MiSolv CEO Alex Rabbetts highlights need for apprenticeships to encourage new generation of data centre engineers
The recent launch of the computing curriculum is not enough to address a looming data centre skills crisis, MigSolv CEO Alex Rabbetts has claimed, creating a shortfall in the pool of talent required to manage infrastructure crucial to the UK economy.
As of September, children in UK schools from the age of five are being taught programming and coding skills, as part of plans to replace the old ICT curriculum with computer science lessons. However, Rabbetts claims that the educational reforms need to go further, with companies struggling to recruit talent for data centres underpinning critical national infrastructure with a "massive shortfall" in new recruits.
"You have got nobody coming up through the ranks because there are very few schools teaching about data centre environments and the infrastructure, since it is not on the curriculum. All the curriculum is saying is that can you write some code," Rabbetts told ComputerworldUK during a visit by A-level students to MigSolv's Norwich data centre.
"If you look at the government, they have not got a clue what a data centre is, and they don’t understand that if you switch the data centre off, you switch the country off."
A data centre skills shortage has been discussed for some time, with Gartner analysts predicting a talent shortfall affecting 80 percent of companies by 2016.
Rabbetts said that, while there have been attempts by bodies such as the Data Centre Alliance to encourage training, course tended to be short - often a few days - and targeted at those already in the industry, rather than offering training and education at school or in further education (FE).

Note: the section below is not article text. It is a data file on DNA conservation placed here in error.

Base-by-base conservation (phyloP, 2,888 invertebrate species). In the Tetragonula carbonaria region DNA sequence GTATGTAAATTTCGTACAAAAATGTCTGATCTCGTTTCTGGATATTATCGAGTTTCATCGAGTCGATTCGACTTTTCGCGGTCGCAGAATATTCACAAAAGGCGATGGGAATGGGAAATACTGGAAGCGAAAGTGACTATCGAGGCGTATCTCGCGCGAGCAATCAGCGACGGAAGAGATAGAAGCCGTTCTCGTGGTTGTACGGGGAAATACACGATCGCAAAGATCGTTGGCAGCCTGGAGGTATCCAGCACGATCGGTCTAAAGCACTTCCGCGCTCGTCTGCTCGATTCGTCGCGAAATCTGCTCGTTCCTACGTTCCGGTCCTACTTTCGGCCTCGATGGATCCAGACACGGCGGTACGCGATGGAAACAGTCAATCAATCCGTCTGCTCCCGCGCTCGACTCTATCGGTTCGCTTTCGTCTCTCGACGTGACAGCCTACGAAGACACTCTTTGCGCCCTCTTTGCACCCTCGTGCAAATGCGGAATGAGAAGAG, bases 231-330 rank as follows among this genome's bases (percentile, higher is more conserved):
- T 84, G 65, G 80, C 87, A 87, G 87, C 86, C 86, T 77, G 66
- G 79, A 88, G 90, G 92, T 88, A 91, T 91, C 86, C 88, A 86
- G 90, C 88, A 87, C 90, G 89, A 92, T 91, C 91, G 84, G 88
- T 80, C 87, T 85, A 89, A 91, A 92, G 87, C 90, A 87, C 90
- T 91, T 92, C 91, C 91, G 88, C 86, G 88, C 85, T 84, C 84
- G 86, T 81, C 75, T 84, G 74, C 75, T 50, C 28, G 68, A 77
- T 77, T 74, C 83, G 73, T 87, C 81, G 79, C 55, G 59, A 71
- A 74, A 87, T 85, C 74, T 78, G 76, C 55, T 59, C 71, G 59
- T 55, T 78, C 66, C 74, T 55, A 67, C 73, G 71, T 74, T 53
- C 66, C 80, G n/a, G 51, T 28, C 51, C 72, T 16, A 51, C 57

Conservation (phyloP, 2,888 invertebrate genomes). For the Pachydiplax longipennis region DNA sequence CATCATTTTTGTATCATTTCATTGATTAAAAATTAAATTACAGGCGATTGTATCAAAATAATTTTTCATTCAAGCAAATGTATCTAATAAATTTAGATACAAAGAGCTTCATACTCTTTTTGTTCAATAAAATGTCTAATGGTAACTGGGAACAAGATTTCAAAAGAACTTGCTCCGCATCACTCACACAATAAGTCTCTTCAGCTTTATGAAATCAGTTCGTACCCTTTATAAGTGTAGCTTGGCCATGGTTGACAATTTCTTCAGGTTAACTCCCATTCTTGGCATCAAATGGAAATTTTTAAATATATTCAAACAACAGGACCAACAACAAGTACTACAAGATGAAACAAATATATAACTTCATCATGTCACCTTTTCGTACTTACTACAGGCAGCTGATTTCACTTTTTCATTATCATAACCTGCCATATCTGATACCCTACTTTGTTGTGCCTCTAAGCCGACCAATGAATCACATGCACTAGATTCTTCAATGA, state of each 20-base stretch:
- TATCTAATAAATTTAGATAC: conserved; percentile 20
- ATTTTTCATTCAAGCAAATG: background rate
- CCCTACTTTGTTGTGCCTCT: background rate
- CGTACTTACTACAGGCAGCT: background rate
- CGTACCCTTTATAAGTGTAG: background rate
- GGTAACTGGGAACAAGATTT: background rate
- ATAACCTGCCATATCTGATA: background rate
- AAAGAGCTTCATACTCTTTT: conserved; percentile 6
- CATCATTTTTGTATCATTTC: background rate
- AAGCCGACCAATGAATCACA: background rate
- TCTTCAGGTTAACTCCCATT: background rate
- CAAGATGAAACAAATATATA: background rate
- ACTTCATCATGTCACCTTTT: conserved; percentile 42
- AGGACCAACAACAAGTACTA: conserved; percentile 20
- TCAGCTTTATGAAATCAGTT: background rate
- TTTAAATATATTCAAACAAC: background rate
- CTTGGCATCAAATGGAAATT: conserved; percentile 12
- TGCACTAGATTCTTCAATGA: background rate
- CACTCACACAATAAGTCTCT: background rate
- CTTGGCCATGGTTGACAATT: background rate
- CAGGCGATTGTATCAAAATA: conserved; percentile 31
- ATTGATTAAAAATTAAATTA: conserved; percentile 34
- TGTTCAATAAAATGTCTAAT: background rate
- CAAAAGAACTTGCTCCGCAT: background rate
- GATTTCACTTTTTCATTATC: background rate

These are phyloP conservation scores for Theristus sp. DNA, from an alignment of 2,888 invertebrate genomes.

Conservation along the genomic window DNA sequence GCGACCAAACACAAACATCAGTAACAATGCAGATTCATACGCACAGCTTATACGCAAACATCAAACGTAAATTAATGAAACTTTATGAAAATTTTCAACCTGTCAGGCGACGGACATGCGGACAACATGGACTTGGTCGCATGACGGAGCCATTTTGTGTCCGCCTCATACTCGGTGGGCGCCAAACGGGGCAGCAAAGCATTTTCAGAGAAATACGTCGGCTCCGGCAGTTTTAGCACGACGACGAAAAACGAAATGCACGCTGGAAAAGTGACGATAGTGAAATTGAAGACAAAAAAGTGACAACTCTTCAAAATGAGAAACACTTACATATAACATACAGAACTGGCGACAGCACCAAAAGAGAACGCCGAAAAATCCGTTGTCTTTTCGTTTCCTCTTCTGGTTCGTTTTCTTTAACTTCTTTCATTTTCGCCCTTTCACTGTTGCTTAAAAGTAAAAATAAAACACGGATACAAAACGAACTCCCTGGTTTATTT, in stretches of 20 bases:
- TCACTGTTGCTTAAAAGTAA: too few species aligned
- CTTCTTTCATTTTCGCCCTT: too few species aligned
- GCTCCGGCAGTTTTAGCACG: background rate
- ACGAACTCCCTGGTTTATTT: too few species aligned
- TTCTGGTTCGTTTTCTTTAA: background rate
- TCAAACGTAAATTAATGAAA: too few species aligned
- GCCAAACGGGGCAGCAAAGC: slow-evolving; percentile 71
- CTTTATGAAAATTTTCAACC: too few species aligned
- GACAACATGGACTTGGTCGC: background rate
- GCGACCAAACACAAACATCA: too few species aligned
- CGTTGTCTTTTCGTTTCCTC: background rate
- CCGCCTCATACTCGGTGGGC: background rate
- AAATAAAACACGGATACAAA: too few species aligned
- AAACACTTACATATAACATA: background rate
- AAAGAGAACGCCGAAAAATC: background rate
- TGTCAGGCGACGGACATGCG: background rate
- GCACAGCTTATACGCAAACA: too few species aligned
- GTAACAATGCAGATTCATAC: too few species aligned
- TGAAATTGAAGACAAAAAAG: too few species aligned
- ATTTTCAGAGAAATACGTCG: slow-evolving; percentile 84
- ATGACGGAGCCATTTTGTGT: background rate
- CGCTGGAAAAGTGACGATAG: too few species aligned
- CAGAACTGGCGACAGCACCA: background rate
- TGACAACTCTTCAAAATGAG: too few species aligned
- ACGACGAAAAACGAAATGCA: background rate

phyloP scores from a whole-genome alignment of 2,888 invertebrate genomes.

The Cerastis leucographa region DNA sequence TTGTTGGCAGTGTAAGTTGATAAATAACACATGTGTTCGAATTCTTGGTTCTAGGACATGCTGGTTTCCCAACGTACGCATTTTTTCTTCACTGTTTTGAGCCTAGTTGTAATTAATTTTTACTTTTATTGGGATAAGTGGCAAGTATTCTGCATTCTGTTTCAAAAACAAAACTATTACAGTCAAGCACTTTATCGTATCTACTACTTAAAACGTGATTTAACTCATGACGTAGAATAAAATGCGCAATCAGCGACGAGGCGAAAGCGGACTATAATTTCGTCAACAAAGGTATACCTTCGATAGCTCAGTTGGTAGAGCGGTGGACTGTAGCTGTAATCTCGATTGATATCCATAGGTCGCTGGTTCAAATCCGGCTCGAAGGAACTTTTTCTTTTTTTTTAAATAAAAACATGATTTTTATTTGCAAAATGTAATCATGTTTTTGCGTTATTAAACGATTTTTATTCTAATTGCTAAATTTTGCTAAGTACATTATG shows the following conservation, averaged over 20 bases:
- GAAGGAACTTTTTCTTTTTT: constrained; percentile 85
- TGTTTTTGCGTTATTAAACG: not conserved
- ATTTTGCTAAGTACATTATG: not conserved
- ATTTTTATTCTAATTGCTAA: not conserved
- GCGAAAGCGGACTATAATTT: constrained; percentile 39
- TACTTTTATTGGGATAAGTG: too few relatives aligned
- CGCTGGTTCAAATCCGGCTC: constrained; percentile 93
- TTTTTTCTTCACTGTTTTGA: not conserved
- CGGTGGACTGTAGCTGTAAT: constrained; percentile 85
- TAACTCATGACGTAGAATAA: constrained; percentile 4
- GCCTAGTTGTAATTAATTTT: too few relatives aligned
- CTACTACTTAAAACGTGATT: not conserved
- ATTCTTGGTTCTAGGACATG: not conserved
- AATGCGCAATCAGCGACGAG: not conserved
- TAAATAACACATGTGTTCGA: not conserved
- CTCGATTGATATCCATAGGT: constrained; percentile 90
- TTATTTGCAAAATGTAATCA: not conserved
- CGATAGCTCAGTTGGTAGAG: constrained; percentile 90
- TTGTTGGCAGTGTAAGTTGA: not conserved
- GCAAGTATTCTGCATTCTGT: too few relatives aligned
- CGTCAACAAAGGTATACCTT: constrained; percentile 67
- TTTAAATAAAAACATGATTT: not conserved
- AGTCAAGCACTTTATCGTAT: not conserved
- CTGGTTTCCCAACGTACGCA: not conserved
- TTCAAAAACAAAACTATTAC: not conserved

"We need to be talking about the infrastructure at an educational level. We need to be actually training people and running proper apprenticeship schemes where people can learn about the infrastructure and learn about what their ultimate role is going to be. Because when [the current generation of data centre managers] retire from this business, there aren't the people behind us who are going to be able to take over straight away, and that is a real problem," he explained.
One of the main challenges for data centre operators, he said, is gaining access to staff skilled in multiple areas. This demand for generalist staff is being driven to some extent by technological advances in the data centre that is leading to convergence of roles.
"It is the generalist - the guy that understands the technology, the infrastructure and everything - that is where the shortage is," he said.
"If you want to go out and recruit a Unix engineer, Windows engineer, storage or network engineer, security consultant or even a mechanical or electrical engineer - if you employ them all individually, you can solve the problem but it is very expensive.
"What you need is someone who has got a general layer of knowledge across all the disciplines: that is what is difficult to find, and is what the industry needs."
Teaching these skills at a young age - such at A-level - is crucial to supporting the data centres of the future, he said, though finding ways to attract young people to infrastructure management roles may be a challenge.
"There is an element of how we can make it sexy, but ultimately none has tried so who knows whether they will take it up. But it is a critical skill, and without it, UK PLC doesn’t exist."